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Queens Boulevard Redesign, Two Years Behind Schedule, Delayed Once Again Due to Pandemic

Transit Advocates at a past rally urging the mayor to finish the Queens Boulevard Redesign project (Transportation Alternatives – Queens)

May 13, 2020 By Allie Griffin

The final stretch of the Queens Boulevard Redesign project has hit yet another setback — this time in the form of a global pandemic.

The Department of Transportation (DOT) was planning to begin construction of the fourth and final phase to make the busy boulevard safer for cyclists and pedestrians this summer — with the project expected to be completed by the end of 2020.

The project — already a full two years behind schedule — will be further delayed due to the coronavirus pandemic, DOT Commissioner Polly Trottenberg said during a City Council hearing Tuesday.

The redesign must be reviewed by the State Department of Transportation and the Federal Highway Administration before the NYC DOT can move forward with construction — and that review process has been paused due to the pandemic.

“As the Commissioner said at the hearing, that process had been on track, but has been delayed due to the Covid-19 crisis,” a DOT spokesperson said. “Once that review is complete, DOT will be able to provide a more detailed timeline for implementing this critical safety project.”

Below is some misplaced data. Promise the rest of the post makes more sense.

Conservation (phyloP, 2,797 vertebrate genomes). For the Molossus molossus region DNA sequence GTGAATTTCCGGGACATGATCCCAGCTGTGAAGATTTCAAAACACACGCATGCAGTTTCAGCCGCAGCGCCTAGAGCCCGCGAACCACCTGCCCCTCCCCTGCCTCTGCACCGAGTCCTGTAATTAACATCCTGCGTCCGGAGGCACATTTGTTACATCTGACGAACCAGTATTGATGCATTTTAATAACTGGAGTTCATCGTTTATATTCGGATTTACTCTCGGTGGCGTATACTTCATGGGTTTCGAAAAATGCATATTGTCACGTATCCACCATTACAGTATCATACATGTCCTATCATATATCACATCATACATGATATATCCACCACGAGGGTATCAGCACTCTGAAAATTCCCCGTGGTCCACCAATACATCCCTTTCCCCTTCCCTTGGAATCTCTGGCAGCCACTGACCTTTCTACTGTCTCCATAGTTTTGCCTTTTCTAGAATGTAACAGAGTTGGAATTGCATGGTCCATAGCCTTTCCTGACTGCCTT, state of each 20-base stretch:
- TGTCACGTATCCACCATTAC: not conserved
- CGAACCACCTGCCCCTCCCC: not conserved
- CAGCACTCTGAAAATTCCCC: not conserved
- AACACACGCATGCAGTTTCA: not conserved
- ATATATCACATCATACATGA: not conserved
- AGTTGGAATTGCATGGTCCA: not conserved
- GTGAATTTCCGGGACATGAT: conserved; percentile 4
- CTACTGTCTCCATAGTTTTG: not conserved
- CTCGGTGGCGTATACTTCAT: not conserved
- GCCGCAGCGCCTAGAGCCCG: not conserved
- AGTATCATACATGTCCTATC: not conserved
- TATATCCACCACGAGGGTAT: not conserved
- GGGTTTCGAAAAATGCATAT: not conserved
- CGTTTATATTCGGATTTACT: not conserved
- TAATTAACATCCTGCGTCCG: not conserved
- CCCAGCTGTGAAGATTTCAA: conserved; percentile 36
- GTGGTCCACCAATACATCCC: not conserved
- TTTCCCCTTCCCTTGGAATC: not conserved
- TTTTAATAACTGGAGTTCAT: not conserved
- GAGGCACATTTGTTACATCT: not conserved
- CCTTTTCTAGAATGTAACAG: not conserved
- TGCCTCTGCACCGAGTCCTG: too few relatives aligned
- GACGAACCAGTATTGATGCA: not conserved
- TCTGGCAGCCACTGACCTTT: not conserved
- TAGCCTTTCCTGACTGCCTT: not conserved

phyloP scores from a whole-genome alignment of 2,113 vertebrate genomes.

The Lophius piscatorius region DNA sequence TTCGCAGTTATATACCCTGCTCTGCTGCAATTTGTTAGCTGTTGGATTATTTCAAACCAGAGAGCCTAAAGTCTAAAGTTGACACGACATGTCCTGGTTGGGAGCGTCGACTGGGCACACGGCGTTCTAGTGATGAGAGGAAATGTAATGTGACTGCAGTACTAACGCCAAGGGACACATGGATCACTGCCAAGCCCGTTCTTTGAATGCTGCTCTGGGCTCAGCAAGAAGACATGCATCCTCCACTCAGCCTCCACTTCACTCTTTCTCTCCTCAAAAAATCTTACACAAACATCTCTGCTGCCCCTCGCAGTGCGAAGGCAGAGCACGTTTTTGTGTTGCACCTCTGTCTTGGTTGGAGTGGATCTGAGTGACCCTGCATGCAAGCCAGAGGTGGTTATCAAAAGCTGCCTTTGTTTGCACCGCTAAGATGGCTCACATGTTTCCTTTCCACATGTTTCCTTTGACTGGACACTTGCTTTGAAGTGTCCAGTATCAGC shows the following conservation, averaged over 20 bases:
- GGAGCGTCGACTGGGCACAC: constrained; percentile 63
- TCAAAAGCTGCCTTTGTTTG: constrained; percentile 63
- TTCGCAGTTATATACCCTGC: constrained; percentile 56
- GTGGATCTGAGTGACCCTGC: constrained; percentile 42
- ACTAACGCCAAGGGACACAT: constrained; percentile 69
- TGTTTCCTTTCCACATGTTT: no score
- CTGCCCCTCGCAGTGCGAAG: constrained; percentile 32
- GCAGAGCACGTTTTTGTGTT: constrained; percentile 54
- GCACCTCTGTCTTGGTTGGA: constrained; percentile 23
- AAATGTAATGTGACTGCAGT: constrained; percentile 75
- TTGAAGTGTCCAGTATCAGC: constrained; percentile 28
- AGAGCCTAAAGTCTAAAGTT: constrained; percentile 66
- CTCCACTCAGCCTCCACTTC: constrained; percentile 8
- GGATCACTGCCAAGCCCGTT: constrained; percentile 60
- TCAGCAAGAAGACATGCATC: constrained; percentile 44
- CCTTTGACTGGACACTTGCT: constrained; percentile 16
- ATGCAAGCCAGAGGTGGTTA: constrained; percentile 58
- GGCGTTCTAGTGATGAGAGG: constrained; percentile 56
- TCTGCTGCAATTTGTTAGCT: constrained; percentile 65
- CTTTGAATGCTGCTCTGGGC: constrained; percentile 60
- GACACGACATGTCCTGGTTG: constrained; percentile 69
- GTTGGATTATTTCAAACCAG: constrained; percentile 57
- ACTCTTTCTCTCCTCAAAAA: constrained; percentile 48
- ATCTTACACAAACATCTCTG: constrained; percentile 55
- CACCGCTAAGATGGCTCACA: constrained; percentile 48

The DOT was expected to begin installing protected bicycle lanes, shortening pedestrian crossings and implementing other traffic safety features to the Forest Hills stretch from Yellowstone Boulevard to Union Turnpike in summer 2018 — but the work was pushed back to summer 2020.

The final phase has been repeatedly delayed due to opposition from the local community board and Council Member Karen Koslowitz who said the resulting loss of 200 parking spots would hurt small businesses along the boulevard.

Koslowitz put forward an alternative plan, which would save the parking spots, at a town hall with the mayor in February, which he agreed to review. However, transit advocates claimed her plan was unsafe and worried its review would add to the delays.

The department still hopes to begin the installation later this year.

“DOT remains committed to the Queens Boulevard redesign, and hopes to be able to implement the project starting later this year,” the spokesperson said.

The revamp will be the final phase of the 7.5-mile overhaul of Queens Boulevard, from Sunnyside to Kew Gardens, that began in 2015 in order to reduce the number of pedestrian and cyclists deaths along the road.

Queens Boulevard Redesign (DOT)

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